“Real possibilities, real absences?”
December 4th/5th 2014
Universität zu Köln, Alter Senatssaal
DFG-research group “Causation – Laws – Dispositions – Explanations”
Scientific organization: Kristina Engelhard and David Hommen
Aims and scope:
The world is full of possibilities. On the face of it, it seems perfectly appropriate to think of such possibilities as real features of actual objects in our world or our world itself: Being features of things, possibilities serve to characterize or qualify their bearers, and to unify their possessors in that they account for objective resemblances. At least, possibilities show some standard characteristics of properties. And not forgetting possibilities seem to be both causally effectuated and causally efficacious. Dispositionalists think that properties are somehow modally ladden or even that possibility may be reduced to such modal properties, that are features of actual objects and persons in our world.
There is also an interesting connection between possibilities and absences. Absences, i.e. agential omissions and forbearances, but also “natural” negative events and states beyond the sphere of human action, seem to be part and parcel of the real world, as many of them are indispensible to explain certain phenomena. A promising way to make sense of absences as factors operative in the causation of effects is to conceive them as un-actualized possibilities – possibilities, which, despite their not being actualized, may be recognized as real aspects of the world, in very much the same way in which un-manifested dispositions are regarded as real properties of the things that have them, even when they stay un-manifested.
Yet, neither talk of “real” possibilities nor of “real” absences is without problems. Possibilities and absences seem to be rather “ethereal”, “abstract” or “non-concrete”. To some philosophers it seems utterly mysterious, if not entirely unintelligible, to speak of possibilities as aspects of the actual world, and of absences as genuine bits of reality. Another worry is that the reification of possibilities and absences commits one to the postulation of primitive de re modalities and perhaps, even worse, metaphysically obscure forms of negative existence.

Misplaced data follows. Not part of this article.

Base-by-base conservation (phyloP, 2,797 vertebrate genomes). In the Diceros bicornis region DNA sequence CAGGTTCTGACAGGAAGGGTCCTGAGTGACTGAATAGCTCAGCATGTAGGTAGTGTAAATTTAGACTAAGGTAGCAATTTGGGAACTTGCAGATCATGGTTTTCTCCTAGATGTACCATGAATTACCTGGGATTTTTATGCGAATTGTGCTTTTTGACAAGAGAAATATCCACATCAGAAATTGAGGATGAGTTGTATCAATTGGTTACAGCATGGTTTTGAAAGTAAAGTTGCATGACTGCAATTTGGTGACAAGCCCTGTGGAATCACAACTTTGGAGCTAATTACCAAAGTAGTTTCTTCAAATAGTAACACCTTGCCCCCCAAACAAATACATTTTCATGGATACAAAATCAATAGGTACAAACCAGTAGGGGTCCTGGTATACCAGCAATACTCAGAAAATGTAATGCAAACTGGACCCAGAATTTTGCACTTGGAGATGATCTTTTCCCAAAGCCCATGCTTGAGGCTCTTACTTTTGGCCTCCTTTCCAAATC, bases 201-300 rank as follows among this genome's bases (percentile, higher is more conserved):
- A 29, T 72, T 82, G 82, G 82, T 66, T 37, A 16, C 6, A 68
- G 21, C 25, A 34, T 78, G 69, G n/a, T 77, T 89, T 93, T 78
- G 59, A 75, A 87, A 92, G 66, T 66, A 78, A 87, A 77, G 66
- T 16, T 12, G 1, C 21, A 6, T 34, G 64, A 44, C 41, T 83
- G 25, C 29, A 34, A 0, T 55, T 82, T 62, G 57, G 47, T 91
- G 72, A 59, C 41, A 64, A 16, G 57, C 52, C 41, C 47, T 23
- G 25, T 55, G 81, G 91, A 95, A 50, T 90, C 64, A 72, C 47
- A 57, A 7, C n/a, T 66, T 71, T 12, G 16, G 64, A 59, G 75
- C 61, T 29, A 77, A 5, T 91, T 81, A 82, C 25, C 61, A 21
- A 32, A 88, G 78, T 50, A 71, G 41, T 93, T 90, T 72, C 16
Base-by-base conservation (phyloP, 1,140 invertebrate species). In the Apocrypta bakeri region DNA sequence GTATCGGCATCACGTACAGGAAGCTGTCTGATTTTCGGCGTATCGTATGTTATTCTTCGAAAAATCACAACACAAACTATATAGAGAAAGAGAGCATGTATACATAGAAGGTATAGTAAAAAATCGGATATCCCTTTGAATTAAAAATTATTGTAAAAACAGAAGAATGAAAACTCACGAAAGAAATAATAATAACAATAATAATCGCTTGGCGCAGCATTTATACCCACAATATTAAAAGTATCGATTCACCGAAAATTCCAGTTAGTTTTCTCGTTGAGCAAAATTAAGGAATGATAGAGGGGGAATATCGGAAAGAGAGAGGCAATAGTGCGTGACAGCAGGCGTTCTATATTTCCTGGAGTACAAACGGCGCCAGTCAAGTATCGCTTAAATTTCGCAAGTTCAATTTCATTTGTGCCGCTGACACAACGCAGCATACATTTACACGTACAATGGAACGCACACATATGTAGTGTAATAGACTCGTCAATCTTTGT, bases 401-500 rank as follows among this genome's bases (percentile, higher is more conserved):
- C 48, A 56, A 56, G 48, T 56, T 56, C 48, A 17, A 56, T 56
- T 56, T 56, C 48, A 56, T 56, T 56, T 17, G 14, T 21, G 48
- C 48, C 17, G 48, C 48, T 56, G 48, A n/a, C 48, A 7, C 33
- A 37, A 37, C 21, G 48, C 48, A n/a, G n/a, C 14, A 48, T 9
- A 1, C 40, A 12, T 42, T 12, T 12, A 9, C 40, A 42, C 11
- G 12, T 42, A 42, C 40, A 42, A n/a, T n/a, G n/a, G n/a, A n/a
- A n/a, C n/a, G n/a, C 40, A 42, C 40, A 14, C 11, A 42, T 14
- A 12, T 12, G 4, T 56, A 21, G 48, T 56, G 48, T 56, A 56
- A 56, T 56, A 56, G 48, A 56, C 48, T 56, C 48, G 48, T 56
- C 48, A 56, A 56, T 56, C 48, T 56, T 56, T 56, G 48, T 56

The aim of the workshop is to discuss options and problems of accounts of real possibilities or of thisworldly modality. Is possibility a primitive feature of our world or is it grounded in some other feature? Can possibility be reduced to dispositions? If not which account in the metaphysics of modality is preferable? And finally, what is the relation between possibilities and absences? In which way might an account of modality contribute to an understanding of the realness of absences?
Sara Bernstein (Duke University, Durham, USA)
Steven French (University of Leeds)
Andreas Hüttemann (Universität zu Köln)
Siegfried Jaag (Université de Luxembourg)
Daniel Nolan (Australia’s National University)
Antje Rumberg (Universität Konstanz)
Carolina Sartorio (University of Arizona)
Richard Woodward (Universität Hamburg)
Please send an email to firstname.lastname@example.org to express your interest to participate. We can unfortunately offer only a limited number of places.